For that reason, managers must study deeply the following paradigm shift that knowing co-evolution teaches:

Neither top down nor bottom up.


How, then, should we think about rules in these types of strategic thinking? The method that teaches us this is “knowing hyper-evolution.” What do these words mean?

They mean that in evolution, the process, i.e., the rules themselves, is also evolving. Thus, the rules formed in a corporation, market, or society evolve.

Bill Gates and most of the world’s outstanding entrepreneurs did not only take up the challenge of the existing market where the rules are already established, they have also actively generated new rules by ambitiously creating new markets.

The age in which it is possible to win by learning the rules, following them, and using them to advantage is over. We are now entering an age in which we must recognize that the rules are changing and that we must seek success by actively changing them.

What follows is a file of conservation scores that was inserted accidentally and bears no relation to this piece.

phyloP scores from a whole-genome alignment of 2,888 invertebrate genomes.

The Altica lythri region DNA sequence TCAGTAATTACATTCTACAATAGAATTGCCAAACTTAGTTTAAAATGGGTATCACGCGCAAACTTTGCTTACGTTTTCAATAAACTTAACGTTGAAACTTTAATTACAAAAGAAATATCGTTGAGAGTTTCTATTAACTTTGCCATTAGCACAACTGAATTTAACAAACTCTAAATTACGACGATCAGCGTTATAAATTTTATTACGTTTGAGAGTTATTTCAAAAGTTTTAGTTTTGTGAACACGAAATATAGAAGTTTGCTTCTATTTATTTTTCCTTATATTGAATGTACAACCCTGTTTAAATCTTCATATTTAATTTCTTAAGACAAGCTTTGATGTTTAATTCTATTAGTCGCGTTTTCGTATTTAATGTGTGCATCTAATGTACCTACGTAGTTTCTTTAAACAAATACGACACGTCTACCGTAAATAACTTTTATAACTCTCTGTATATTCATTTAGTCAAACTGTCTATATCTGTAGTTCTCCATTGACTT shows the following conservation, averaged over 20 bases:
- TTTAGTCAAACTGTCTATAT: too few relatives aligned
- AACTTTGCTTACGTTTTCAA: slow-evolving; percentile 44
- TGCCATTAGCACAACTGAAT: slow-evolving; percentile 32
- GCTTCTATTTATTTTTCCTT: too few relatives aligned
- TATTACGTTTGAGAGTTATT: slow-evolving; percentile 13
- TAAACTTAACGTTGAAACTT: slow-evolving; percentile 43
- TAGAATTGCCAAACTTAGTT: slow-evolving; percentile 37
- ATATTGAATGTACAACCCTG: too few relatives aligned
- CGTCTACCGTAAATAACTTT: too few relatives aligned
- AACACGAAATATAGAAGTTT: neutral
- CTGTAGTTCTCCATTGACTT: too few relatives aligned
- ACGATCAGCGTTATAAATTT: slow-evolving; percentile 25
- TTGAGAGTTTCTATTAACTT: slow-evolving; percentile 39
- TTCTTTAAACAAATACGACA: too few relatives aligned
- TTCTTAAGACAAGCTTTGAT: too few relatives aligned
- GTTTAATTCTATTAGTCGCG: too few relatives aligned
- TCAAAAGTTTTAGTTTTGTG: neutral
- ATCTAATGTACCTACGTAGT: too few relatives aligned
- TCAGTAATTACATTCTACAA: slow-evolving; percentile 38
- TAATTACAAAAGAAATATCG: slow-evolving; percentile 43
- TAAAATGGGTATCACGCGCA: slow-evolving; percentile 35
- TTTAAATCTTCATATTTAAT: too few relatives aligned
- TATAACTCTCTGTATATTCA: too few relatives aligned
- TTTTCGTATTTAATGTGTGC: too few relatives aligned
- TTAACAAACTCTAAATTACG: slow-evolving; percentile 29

For that reason, managers must study deeply the following paradigm shift that knowing hyper-evolution teaches us:

The rules are changing, and so they can be changed.


How, then, should we think about predictions in these types of strategic thinking? The method that teaches us this is “knowing singularity.” What do these words mean?

Prigogine’s dissipative structure theory demonstrates that it is impossible to predict beforehand what systems or structures will be produced as a result of evolution. In addition, chaos theory shows that, in nonlinear systems, the smallest differences in the initial state can lead to very large differences in the final outcome. In short, in these two senses, it is impossible to predict the future in a complex world.